During the World War II years, Swedish author Frans G. Bengtsson wrote a historical novel about the Vikings and named it "Red Orm." The book went on to become one of the most popular books in Sweden, and, to this day, it has been translated into more than 20 languages.
According to Nancy Marie Brown, the author of the book "The Real Valkyrie: The Hidden History of Viking Warrior Women," Bengtsson's work had a notable effect on Viking heritage and perception.
In one part of the book, red-haired Orm finds himself on the East Way, which he traverses in a ship with 24 pairs of oars. As the real Viking ships uncovered in Scandinavia had 15 (Oseberg) and 16 (Gokstad) pairs of oars, Brown notes that such a ship would be almost 30 meters long and weigh between 16 and 18 tonnes - if it were empty.
In Bengtsson's story, Orm's Viking crew had to carry out a number of portages between the Baltic Sea and the Black Sea, which they did by setting loose logs in front of the prow and hauling the ship along these logs.
Expert attempts at recreating the log-rolling technique
For years, archaeologists claimed that the method was unproven at best. So, in the 1990s, they decided to put the log-rolling method to the test.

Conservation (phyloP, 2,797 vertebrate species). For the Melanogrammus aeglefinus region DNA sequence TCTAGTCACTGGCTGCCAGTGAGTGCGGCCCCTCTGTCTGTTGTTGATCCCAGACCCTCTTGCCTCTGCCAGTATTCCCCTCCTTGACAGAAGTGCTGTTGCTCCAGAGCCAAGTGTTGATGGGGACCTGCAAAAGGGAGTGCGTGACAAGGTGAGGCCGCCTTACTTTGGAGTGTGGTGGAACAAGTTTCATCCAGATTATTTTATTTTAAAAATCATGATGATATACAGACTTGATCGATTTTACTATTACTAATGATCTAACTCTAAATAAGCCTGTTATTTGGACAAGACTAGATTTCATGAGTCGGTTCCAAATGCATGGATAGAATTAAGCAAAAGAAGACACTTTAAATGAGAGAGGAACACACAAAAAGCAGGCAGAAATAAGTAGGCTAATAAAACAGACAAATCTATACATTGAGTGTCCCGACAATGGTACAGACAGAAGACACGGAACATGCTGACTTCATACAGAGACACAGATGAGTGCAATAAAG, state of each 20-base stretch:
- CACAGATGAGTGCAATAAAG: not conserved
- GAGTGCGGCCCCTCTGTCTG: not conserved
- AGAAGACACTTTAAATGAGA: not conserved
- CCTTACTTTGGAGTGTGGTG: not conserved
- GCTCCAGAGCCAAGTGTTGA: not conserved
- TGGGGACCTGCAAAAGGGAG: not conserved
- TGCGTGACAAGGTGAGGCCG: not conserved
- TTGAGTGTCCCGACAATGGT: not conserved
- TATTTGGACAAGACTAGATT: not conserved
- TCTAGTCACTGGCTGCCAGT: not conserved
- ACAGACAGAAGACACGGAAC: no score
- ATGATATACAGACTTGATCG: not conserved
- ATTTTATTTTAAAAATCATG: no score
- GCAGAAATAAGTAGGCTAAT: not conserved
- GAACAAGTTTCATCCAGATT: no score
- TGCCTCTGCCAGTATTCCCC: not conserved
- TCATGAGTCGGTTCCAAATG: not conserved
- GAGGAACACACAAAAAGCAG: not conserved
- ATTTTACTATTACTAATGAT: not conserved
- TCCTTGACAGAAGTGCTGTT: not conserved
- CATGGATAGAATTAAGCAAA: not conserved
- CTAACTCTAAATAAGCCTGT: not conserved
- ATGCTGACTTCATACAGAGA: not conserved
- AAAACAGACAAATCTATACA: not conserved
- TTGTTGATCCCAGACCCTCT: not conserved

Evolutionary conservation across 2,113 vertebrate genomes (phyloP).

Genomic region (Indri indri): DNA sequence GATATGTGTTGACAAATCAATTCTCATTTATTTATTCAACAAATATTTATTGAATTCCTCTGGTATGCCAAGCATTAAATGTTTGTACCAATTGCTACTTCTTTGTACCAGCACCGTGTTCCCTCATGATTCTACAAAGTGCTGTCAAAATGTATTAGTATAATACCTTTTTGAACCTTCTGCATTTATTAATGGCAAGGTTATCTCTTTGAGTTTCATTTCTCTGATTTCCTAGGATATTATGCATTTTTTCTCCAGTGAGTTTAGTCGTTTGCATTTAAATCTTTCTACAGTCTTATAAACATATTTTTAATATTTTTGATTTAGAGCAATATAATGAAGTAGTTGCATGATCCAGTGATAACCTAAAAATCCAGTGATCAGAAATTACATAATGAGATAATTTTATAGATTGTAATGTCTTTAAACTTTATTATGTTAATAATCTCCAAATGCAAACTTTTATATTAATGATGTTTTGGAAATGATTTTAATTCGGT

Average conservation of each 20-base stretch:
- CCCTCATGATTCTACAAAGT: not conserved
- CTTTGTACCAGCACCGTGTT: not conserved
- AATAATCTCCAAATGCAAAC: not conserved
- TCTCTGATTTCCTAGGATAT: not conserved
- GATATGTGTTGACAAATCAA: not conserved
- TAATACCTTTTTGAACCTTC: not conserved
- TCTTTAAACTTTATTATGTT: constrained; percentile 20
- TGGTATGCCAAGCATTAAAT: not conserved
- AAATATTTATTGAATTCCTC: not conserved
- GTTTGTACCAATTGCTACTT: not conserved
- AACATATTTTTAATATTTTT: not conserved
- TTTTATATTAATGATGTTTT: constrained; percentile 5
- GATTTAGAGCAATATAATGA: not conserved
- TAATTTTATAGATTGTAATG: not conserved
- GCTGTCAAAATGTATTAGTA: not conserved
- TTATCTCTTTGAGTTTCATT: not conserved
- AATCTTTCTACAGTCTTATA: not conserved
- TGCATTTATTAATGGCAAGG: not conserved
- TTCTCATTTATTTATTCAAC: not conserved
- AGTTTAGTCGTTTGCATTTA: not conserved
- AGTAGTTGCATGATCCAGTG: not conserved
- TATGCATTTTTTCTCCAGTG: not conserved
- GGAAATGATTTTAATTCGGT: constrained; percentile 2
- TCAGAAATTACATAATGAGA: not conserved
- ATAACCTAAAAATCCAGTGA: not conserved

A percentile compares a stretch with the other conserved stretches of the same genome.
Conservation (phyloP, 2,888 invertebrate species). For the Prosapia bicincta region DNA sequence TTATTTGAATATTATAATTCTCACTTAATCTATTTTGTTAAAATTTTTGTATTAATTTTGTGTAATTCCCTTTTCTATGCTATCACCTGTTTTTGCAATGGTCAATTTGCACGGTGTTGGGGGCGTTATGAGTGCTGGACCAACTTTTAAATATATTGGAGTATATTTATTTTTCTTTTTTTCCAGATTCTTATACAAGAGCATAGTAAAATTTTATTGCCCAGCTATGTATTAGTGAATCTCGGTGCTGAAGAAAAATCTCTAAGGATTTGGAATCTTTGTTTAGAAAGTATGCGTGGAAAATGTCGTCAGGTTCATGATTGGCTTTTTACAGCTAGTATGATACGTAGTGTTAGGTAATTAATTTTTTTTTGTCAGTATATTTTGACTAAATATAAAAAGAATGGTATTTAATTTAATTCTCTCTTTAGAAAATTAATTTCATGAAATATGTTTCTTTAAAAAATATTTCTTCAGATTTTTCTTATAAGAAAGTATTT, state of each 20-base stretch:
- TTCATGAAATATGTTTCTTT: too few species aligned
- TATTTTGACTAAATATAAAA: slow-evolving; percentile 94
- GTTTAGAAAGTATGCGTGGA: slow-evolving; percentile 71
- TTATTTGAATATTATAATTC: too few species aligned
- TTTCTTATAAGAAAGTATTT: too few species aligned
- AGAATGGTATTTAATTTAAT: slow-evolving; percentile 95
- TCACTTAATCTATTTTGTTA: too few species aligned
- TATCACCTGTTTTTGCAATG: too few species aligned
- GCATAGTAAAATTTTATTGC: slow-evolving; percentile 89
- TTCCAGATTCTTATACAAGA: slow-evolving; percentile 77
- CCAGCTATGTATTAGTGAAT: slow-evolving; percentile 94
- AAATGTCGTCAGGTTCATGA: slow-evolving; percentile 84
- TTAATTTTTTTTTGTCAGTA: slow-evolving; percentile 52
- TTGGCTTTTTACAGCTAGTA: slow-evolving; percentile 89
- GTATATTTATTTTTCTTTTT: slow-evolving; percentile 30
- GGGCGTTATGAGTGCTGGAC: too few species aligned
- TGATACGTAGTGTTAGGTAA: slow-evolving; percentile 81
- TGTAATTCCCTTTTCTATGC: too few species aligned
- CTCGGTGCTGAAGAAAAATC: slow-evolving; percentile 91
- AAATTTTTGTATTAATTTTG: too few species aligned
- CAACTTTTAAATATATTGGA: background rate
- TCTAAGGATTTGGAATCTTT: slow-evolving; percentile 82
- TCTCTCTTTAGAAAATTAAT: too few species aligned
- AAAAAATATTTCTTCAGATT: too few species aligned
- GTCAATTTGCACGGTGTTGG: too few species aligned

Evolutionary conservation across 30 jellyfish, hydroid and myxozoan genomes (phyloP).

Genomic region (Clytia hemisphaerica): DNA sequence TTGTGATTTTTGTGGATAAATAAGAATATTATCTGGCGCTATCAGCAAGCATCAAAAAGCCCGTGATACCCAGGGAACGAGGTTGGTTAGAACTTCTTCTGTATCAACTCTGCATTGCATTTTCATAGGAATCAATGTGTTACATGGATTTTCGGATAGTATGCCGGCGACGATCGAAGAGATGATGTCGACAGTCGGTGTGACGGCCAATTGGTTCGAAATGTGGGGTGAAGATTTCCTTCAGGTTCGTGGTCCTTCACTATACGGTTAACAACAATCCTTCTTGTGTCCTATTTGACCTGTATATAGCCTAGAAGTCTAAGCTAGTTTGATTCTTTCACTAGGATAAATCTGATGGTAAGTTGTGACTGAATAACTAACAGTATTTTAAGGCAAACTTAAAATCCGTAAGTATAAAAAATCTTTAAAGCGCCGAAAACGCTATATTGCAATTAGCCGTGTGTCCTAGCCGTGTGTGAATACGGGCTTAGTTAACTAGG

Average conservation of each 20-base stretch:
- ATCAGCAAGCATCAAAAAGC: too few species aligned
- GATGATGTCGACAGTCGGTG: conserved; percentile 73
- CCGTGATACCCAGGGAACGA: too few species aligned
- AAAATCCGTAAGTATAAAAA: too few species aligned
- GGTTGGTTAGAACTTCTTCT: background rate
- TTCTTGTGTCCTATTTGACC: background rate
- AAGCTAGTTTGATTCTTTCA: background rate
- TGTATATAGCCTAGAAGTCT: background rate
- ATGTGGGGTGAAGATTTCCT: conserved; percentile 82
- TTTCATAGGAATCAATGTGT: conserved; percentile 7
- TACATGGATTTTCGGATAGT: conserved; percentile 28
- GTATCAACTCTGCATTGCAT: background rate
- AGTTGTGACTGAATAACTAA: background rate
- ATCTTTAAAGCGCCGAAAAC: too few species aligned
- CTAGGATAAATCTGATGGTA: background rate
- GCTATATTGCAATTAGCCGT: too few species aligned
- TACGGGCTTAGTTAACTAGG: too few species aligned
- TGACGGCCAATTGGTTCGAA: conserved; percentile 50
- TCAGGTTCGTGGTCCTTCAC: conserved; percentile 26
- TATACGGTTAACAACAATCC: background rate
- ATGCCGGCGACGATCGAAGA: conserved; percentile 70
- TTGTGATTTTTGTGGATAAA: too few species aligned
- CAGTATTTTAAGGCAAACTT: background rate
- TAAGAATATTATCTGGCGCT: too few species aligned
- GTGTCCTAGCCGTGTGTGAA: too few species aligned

They made several attempts to transport replicated Viking ships between rivers or strips by using the method. Alas, they could not pull it off. They even tried scaling down the ships but remained unsuccessful. Even efforts that added horses, wheels, and wagons to the equation could not increase the method's efficiency.
Keep in mind that the replicas of the Viking ships were one-third of the length of the vessel Red Orm commanded, and they weighed between one and two tons (Red Orm's weighed 16 tons).
Despite this notable decrease in size and weight, experts were unable to recreate the log-rolling transport technique.
Even though archaeologists disproved the method, Bengtsson's log-rolling story remains part of popular imagery and memory, as well as popular culture.
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